In many provinces, the law that applies to landlords and tenants states that if someone breaches specific sections under that law, then they have committed an offence. For example, in Nova Scotia, section 23 of the Residential Tenancies Act states the following:
Any person who violates or fails to comply with any order, direction or other requirement of the Director or the Small Claims Court or contravenes any provision of this Act, or any landlord who takes action against a tenant because of any resort by that tenant to any governmental authority in respect of the residential premises or because a tenant attempts to enforce or secure his rights under this Act or the Rent Review Act, is guilty of an offence punishable on summary conviction and is liable to a fine of not more than one thousand dollars.
How is an offence different than getting a court order? To get a court order, either the landlord or the tenant has to sue the other person. For example, let’s say that the landlord kept the security deposit to cover damages to the property, but the inspection reports were not completed. This is an offence under Alberta’s Residential Tenancies Act (section 46(6)). In order to get the amount back, the tenant must sue the landlord for return of the security deposit. If the tenant chose to make a complaint with Service Alberta, then there would be an investigation, and if there was an offence committed, then the landlord could be warned, fined, or made to appear in court. Service Alberta would not be going after the landlord to get the security deposit back for the tenant; they are only concerned with the offence.
FAQ – Can a landlord ask for extra money if a tenant causes damage that costs more than the security deposit?
A situation that is similar would be a car accident. Let’s say that I don’t stop at a stop sign and I hit a car who was going through the intersection. I damaged the other car, and the driver had a broken arm. The driver could sue me to pay to fix the car, and also for the financial damages that he suffered because he got hurt. So that is similar to when a tenant sues a landlord, because it is a person to person interaction. In addition, I didn’t stop at a stop sign, and that is a crime, so the police would investigate to determine if a crime had actually been committed, and lay charges if it had. The police are not concerned with trying to get me to pay for the repairs to other car. The role of the police is the same as the role of Service Alberta in an RTA offence.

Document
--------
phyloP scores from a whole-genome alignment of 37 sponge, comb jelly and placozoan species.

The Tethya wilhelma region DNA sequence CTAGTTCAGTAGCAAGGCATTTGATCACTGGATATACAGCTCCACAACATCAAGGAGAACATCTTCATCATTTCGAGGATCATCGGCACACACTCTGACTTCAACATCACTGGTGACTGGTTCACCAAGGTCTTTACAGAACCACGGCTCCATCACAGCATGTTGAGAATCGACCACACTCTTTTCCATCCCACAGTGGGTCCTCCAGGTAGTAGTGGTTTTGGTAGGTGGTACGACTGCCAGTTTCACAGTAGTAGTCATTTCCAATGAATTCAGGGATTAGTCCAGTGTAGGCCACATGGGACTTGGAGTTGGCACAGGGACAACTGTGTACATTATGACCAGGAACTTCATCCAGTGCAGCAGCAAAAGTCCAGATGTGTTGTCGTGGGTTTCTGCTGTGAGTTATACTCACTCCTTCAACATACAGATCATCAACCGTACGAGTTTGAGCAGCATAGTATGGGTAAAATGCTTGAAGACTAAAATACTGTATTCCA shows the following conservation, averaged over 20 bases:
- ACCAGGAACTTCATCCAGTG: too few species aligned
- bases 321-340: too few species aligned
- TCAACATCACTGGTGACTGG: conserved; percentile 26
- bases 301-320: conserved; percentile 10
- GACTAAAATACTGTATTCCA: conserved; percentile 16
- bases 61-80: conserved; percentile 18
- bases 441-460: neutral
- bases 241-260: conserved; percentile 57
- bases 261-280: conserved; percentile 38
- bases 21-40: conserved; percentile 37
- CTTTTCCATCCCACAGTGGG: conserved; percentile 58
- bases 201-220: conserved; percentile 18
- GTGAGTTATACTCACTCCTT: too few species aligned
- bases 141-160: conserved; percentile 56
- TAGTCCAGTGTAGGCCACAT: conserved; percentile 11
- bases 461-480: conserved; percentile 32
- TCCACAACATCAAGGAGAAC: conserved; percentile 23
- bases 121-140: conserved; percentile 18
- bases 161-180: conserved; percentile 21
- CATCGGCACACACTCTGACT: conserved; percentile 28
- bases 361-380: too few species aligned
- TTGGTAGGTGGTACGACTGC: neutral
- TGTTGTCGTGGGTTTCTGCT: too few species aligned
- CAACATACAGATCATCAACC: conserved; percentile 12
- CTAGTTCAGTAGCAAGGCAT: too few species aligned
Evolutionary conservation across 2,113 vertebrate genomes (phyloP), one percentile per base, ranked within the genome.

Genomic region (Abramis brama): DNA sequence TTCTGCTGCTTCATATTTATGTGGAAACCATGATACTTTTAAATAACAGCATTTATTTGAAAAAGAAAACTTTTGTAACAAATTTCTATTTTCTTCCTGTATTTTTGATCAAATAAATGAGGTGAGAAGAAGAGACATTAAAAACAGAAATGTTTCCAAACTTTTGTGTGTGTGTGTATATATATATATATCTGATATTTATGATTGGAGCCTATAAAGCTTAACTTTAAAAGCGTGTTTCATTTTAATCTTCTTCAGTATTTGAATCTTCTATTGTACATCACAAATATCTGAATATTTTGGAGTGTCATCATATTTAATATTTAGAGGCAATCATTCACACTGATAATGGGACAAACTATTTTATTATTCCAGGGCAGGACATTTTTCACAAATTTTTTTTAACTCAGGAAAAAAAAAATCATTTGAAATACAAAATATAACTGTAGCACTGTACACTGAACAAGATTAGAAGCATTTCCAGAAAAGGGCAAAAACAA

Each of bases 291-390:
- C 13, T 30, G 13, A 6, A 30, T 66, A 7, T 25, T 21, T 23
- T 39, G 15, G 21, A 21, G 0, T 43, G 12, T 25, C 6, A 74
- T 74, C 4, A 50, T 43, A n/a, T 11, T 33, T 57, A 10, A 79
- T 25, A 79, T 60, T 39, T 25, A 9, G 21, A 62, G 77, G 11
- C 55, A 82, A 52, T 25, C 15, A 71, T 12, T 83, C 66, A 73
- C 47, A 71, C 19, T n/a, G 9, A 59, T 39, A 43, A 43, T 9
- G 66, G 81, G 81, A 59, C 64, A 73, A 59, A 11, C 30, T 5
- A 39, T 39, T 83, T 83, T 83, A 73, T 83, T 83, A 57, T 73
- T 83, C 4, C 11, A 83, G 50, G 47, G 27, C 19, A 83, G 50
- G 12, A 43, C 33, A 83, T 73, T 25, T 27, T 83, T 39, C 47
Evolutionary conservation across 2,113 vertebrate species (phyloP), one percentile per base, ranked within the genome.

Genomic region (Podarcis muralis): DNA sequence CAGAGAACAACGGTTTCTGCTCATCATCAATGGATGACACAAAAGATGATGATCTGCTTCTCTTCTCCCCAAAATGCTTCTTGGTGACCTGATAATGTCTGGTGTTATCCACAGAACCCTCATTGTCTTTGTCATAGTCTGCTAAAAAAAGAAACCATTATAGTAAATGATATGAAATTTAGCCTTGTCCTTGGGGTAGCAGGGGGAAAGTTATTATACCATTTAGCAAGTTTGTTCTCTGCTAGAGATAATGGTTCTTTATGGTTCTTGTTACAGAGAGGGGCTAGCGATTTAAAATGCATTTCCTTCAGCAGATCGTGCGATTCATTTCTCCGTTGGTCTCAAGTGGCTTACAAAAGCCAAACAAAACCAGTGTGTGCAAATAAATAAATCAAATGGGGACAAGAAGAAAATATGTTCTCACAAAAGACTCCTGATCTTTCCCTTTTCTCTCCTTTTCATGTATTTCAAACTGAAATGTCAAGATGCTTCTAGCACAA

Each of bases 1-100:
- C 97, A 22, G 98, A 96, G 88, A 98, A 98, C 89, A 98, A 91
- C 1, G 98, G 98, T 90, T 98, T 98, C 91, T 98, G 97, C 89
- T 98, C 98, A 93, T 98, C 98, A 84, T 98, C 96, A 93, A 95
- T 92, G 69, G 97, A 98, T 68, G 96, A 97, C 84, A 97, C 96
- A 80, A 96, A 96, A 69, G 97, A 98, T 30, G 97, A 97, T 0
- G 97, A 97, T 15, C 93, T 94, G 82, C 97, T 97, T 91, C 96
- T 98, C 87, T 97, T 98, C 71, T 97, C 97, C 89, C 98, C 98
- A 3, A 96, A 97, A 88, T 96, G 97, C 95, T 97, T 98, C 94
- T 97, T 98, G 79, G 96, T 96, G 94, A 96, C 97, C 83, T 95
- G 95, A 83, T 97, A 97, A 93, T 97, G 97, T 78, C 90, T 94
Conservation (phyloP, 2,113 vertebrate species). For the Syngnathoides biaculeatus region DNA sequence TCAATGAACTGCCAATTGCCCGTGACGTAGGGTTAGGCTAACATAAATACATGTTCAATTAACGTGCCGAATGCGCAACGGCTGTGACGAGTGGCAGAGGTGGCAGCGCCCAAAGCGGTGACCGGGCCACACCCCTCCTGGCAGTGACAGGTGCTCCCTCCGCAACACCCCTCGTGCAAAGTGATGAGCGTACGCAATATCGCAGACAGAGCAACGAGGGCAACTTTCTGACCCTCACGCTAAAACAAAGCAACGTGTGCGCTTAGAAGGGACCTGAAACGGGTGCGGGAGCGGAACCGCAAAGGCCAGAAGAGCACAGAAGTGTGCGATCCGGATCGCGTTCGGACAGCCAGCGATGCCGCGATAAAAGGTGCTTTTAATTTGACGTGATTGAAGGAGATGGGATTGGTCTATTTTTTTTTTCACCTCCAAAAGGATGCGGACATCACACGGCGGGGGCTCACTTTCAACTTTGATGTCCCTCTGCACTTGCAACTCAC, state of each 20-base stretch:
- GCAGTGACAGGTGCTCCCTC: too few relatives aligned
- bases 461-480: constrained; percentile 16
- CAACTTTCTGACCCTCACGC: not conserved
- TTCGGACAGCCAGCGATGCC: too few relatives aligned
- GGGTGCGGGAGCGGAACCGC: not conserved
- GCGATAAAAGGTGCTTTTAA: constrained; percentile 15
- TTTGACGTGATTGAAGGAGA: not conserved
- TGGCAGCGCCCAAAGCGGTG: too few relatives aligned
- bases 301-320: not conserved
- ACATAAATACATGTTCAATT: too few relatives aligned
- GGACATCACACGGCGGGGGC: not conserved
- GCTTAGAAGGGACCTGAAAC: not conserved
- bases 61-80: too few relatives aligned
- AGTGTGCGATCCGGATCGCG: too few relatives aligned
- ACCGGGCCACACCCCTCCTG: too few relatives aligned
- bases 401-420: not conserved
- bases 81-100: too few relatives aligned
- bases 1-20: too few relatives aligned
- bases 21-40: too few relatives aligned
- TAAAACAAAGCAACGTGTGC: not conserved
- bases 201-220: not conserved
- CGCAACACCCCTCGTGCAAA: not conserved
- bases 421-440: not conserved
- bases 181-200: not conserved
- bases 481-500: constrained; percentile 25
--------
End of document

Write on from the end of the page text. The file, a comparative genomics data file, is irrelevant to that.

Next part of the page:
Sometimes making a complaint will help you get what you want without having to invest time and money in suing the other side. In the example above, where the landlord kept the security deposit, if Service Alberta investigated and the landlord became aware that they were breaching the law, then the landlord might voluntarily return the security deposit to the tenant.
In Alberta, there is a tipsheet that lists the offences. It is free to make a complaint with Service Alberta and you can find out more about the process, along with the complaint form, on their website. If you are from another province, you can find the contact information for places that might be able to tell you more about offences on the chart below.
This column was produced with the generous support of the Alberta Real Estate Foundation.